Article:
India v Australia, 5th ODI, Hyderabad

India lost the mental battle - Dhoni

Cricinfo staff

November 5, 2009

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Graham Manou runs out Praveen Kumar, India v Australia, 5th ODI, Hyderabad, November 5, 2009
With Praveen Kumar's run out, India's hopes were dashed © Getty Images
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After a close, emotional three-run defeat to Australia in Hyderabad, MS Dhoni said that India lost the mental battle, falling at the last hurdle. "You work so hard to get to a well, but then you have to drink the water yourself," he said. "We came very close, but the one last effort that we needed as a team we couldn't put in.

"I don't think it was the talent part. I think it was the mental part, where you know you can play a big shot and you back yourself to do that," Dhoni said. "At times you just go through the motions, you don't know if such a shot is needed or not."

Dhoni rued three dropped chances and a lack of experience in the bowling line-up. Shaun Marsh, who was put down on 29 and on 51, went on to get a maiden century, while Shane Watson's drop cost India just three runs. "We dropped three catches. One of them was tough," Dhoni said. "We lost too many wickets in the middle order. Myself, Gauti [Gautam Gambhir], Yuvraj [Singh], we got out pretty quickly. We could have done better. Though it was a very good track to bat, you still need a serious effort to get close to 350. If we had stopped them to 330 or 325, we would have had a better chance.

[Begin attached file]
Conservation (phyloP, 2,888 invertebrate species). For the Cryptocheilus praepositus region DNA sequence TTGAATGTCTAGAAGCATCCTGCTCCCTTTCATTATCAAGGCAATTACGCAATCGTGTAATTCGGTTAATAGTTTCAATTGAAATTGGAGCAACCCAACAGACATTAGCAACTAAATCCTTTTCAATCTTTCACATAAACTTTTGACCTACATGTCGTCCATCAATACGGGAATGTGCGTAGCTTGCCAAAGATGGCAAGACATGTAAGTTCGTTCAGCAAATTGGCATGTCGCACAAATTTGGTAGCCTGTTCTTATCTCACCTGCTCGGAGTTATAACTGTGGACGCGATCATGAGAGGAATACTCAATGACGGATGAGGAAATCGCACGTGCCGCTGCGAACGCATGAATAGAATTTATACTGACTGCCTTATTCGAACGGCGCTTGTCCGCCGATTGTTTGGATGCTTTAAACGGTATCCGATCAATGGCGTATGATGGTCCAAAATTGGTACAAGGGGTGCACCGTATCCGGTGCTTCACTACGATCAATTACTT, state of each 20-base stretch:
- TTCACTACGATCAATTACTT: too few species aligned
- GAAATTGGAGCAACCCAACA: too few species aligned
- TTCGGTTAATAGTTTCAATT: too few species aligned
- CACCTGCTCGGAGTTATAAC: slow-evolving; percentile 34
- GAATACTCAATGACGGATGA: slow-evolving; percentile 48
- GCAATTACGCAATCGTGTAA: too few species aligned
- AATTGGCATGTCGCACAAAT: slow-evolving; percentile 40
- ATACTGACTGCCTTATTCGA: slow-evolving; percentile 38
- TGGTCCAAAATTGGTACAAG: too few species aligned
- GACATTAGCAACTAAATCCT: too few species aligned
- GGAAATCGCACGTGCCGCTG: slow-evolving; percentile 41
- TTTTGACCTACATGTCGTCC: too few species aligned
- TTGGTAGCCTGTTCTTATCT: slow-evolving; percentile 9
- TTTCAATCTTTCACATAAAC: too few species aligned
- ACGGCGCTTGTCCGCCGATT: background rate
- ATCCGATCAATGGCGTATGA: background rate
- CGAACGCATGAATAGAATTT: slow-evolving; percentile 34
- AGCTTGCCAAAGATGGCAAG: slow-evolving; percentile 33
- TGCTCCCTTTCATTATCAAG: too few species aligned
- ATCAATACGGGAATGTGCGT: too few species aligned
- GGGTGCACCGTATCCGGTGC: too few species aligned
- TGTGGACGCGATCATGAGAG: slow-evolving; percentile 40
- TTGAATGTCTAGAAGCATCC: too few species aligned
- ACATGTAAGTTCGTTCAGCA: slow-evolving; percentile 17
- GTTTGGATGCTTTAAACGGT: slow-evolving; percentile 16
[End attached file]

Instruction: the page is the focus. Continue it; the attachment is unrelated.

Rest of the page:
"I am not saying they could have kept them to 270, but even if they could have kept them down to 320, it would have been a completely different game. On these wickets, when there is no seam or swing, experience comes in."

It was all left to Sachin Tendulkar to chase down the target and he almost carried India home with an imperious 141-ball 175. He fell with India needing 19 runs off the last 17 balls, but the last three wickets couldn't manage that. Dhoni said the team believed Praveen Kumar could pull off the chase even as they were in the middle of a choke.

"Till the last wicket fell, we had hope. Of course it was disheartening. He [Tendulkar] made such a big effort. Such a big score. He was the one man who kept us in the game. We would have loved to see him hit the winning runs. But that was not to be."

Dhoni had words of comfort for Ravindra Jadeja, who for the second night in a row got himself run out in a crucial situation. "He is a youngster, don't take that away from him," Dhoni said. "When he plays more and more games, he will learn. It is tough, but he shouldn't be pointed out. He is doing the job for us. He is bowling well, he is a great fielder. He is learning the art of batting at this level. As long as he keeps learning from every game, it is fine."

© ESPN Sports Media Ltd.

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